LONDON (Reuters Breakingviews) - Lloyd’s sums up London’s phantom exodus. A day after the UK formally announced the start of its two-year process to exit the European Union, its best-known insurance marketplace confirmed plans to open a new office in Brussels. The outflow of staff – in the mere tens, out of a UK workforce approaching 900 – is consistent with a sense that “Brexodus” is a steady trickle rather than a torrent.
Lloyd’s monitors and supports 99 syndicates underwriting specialist insurance worldwide, who in 2015 wrote 11 percent of their gross written premiums in the European Economic Area. In doing something to preserve this arrangement, it is comparatively late to the party. The risk of UK entities losing access to European customers after Brexit has been obvious since the vote in June. But most big financial groups, like HSBC and Aviva, already have subsidiaries on the continent. How many staff need to actually move is a function of how much business the group does in the EU, and how antsy European regulators might be about the changed circumstances.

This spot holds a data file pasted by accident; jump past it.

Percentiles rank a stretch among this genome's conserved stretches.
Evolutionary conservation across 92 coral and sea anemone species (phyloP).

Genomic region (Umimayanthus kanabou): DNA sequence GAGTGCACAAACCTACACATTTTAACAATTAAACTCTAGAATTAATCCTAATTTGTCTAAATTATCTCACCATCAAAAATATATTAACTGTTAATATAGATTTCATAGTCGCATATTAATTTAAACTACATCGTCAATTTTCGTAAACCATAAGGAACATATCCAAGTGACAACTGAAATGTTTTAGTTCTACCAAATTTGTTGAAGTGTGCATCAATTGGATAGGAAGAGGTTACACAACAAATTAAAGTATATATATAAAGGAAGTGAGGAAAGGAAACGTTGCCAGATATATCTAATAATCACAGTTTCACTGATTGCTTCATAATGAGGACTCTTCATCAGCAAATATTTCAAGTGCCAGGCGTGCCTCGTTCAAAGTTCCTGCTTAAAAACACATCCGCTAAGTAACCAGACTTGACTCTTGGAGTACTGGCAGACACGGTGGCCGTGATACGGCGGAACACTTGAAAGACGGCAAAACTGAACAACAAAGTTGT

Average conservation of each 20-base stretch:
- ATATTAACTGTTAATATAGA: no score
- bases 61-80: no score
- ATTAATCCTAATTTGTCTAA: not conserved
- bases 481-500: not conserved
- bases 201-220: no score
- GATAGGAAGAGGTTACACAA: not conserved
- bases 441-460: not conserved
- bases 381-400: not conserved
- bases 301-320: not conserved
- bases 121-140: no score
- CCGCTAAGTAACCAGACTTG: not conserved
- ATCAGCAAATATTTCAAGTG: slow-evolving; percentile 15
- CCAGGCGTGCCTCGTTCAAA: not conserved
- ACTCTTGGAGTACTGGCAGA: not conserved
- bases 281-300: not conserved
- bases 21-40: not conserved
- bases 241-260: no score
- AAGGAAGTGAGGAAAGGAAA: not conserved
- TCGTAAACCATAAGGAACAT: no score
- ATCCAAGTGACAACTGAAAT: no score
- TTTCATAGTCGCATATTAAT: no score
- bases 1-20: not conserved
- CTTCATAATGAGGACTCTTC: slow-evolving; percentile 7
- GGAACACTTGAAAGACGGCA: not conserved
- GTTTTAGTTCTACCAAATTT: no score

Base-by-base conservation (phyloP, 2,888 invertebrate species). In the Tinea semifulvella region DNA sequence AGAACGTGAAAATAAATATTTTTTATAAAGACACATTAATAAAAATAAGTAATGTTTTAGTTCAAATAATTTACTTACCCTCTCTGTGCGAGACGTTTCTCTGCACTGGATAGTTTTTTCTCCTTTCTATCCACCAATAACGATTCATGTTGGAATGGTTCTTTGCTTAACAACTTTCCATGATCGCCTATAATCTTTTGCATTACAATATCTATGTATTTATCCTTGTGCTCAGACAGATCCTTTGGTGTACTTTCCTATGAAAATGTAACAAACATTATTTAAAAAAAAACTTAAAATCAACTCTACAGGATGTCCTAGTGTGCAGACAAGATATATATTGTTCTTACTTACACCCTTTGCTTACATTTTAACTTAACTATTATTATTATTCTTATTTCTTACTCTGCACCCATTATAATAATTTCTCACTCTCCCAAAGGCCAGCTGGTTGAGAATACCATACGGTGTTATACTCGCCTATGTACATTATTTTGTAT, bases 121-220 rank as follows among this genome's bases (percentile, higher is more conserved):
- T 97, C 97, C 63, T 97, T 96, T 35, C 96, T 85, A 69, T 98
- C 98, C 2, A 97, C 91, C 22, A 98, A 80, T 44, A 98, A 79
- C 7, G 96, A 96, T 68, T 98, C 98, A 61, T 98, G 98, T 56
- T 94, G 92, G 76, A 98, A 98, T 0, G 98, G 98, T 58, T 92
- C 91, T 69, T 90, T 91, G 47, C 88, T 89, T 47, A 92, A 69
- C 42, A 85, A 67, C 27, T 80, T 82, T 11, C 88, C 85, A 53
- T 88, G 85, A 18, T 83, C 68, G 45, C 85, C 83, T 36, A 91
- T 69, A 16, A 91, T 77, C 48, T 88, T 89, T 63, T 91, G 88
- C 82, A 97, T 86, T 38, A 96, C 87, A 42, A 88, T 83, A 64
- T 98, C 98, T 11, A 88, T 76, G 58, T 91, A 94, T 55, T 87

There is no way to spin this outflow as a good thing. Even if every financial firm moves only 10 percent of staff, that could still risk a tangible proportion of the 71 billion pounds of tax from financial services companies generated in 2016. UBS has said a fifth of its 5,000 London staff could be affected by Brexit, while a quarter of JPMorgan’s 16,000 UK staff could be.
Still, anecdotally bankers at the big firms think the exodus will be less, and London will retain its financial hub status. While a free trade agreement between the EU and the UK on favourable terms for finance seems far-fetched, it’s not impossible – and Prime Minister Theresa May on Wednesday said that a future free trade agreement ought to cover financial services. More simply, not many financial types want to leave London. As such, Lloyd’s is merely doing what every other firm is doing – acquiring an option that it hopes will expire, out of the money.
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